Beth Dolinar

Column Beth Dolinar

Beth Dolinar has been writing her column about life, both hers and the rest of ours, for over 20 years. When not on the page, she produces Emmy-winning documentaries for public television, teaches writing to university students, and enjoys her two growing children.

Not so keen on quinoa

Not so keen on quinoa

April 17, 2014

It’s pronounced Keen-Wah.

And here I’d been saying Quin-OH-ah all that time – like any normal person would. Quinoa is the kale of 2014, an ancient grain that, when combined with black beans, is the perfect protein.

I’d tried it before, back when I was still pronouncing it wrong, and proclaimed it utterly yucky. It had a bite, like radishes, and was mushy and sticky. As I had with kale and its perfect cancer-fighting powers, I decided my diet would just have to do without the perfect protein of quinoa.

But then I ordered a salad at a burger joint; it arrived at the table with a fluffy heap of grain off to one side. I recognized the quinoa from the tiny curled threads in every grain. It was not mushy, but kind of crispy and fluffy and separate. And not radishy. I gobbled it, and vowed to try quinoa again at home.

It is not inexpensive. A bag of the organic stuff will set you back, like, a thousand dollars. But I was dreaming of that salad, so I lobbed a bag of it into my shopping cart.

The directions on the bag tell you to treat the quinoa like you would rice: boil and let it sit. But that’s what I’d done the last time, and it was mush. An Internet search turned up page after page of items titled “How Can I Make my Quinoa Crispy?” and “Help! My Quinoa is Mushy!!”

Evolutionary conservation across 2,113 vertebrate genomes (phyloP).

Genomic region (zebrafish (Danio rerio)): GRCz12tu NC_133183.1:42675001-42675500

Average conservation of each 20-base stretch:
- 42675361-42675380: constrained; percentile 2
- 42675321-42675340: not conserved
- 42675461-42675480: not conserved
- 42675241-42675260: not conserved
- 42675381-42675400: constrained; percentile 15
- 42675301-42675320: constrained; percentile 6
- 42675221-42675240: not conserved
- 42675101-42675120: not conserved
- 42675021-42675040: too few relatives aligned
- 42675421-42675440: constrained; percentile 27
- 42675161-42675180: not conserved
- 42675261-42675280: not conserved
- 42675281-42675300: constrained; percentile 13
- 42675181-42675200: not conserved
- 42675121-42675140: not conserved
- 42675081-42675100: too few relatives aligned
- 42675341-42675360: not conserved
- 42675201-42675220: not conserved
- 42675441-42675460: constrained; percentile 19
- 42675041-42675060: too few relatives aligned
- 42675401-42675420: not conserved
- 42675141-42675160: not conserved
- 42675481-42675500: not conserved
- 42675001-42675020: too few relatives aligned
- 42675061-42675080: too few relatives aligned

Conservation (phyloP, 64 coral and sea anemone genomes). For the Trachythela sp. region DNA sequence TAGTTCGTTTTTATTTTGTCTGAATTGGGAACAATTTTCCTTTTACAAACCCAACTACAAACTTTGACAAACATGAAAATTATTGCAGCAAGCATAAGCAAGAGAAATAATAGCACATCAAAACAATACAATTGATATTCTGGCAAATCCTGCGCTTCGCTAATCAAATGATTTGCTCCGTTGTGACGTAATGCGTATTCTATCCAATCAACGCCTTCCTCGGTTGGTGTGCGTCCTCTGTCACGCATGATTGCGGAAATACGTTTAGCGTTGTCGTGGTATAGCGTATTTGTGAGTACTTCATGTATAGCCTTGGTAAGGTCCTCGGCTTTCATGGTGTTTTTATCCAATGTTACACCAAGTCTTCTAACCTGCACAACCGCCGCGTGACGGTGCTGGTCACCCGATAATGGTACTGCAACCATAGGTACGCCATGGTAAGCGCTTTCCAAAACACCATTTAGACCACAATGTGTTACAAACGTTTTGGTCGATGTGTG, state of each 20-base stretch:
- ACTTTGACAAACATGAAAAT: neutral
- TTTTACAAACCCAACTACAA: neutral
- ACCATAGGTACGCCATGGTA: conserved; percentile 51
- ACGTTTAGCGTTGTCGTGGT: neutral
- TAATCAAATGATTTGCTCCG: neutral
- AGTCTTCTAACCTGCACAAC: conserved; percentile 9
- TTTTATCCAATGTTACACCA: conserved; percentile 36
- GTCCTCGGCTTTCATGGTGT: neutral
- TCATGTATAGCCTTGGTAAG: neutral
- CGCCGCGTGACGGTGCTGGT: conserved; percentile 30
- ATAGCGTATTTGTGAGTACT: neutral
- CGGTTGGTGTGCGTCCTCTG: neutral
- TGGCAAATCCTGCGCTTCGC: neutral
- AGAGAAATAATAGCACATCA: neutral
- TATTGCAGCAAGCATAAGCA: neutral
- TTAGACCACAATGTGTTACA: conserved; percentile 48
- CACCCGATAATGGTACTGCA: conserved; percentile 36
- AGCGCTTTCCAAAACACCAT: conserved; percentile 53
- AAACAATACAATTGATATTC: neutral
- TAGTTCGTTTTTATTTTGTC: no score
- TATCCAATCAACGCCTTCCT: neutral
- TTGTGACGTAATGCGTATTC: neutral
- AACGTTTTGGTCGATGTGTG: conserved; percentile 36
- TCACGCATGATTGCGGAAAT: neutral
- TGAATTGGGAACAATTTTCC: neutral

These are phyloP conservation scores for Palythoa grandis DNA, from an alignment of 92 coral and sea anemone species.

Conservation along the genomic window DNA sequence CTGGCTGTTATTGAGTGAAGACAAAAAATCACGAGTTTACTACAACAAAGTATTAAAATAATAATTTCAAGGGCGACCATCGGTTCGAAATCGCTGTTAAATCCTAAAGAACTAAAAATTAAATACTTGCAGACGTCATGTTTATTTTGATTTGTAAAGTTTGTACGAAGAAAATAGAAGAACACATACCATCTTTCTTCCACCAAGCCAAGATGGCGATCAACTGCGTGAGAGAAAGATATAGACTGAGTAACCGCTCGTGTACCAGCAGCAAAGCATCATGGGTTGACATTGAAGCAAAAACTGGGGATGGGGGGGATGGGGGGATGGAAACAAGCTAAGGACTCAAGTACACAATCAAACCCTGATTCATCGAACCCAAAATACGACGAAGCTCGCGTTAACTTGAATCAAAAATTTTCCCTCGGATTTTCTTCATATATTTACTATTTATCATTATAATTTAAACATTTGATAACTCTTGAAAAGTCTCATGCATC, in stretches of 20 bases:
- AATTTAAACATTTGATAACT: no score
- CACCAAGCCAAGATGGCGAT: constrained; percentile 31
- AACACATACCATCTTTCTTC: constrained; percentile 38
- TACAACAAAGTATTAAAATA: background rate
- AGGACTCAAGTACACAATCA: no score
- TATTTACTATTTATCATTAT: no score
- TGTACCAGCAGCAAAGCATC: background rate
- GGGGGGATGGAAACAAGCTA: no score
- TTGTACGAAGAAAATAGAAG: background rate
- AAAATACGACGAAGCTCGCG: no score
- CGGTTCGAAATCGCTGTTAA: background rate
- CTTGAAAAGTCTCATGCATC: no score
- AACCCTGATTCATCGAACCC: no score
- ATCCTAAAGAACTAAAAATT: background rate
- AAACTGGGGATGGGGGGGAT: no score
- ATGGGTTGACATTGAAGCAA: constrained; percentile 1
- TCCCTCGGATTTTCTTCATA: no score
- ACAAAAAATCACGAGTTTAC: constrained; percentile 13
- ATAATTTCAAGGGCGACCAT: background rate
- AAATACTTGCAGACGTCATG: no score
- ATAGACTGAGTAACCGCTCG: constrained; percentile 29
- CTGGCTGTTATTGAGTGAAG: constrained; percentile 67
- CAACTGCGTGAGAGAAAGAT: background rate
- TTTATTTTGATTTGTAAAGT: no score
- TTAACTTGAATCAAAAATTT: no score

I selected a recipe that had the fewest steps, in this case 114 steps.

I doused the grain in cold water, let it sit, drained it, rinsed it some more and dried it, placed a kitchen towel over the wet quinoa and pressed the water out, which made the grain stick to the towel. I thought about using my blow dryer.

Next, I heated up a skillet and put the grains in to toast them. I was to do this until a “warm, nutty smell” emerged. I have a cold, and my nose isn’t really so keen; five minutes into the toasting I was sniffing the air so vigorously I inhaled my top lip. But I think I detected a warm nuttiness, just as the grains were turning brown.

Next I added broth to the skillet and brought it to a boil. “You will see little threads emerge from each grain,” said the recipe. I leaned in close for a look, but saw no threads. I went for my reading glasses. No threads. By then the lid was boiling off the skillet and grains were escaping out the sides. Looking back, I believe this is where my quinoa went south.

As the pot boiled and the threads refused to appear, the quinoa turned a sickly olive drab color. Although there were still no threads, I went on to the next step.

Drain the quinoa again, dry it, and return it to the pan over low heat. As I held the skillet over the sink, the liquid escaped down the drain, leaving a clump of something that looked like the darker sand you encounter at the beach while digging down about a foot – hard and grainy and pebbly. Is this what they mean by crunchy quinoa?

It couldn’t be. I’d cooked the quinoa into something hard and rocky – perhaps the first cook in history to take an ancient grain, add heat and water, and turn it in the wrong direction.

I dumped the hard clump of it into the trash, $10 worth of perfect protein, wasted. I made french fries to go with the chicken. Baking in the oven, they had a warm, nutty smell.

Beth Dolinar can be reached at



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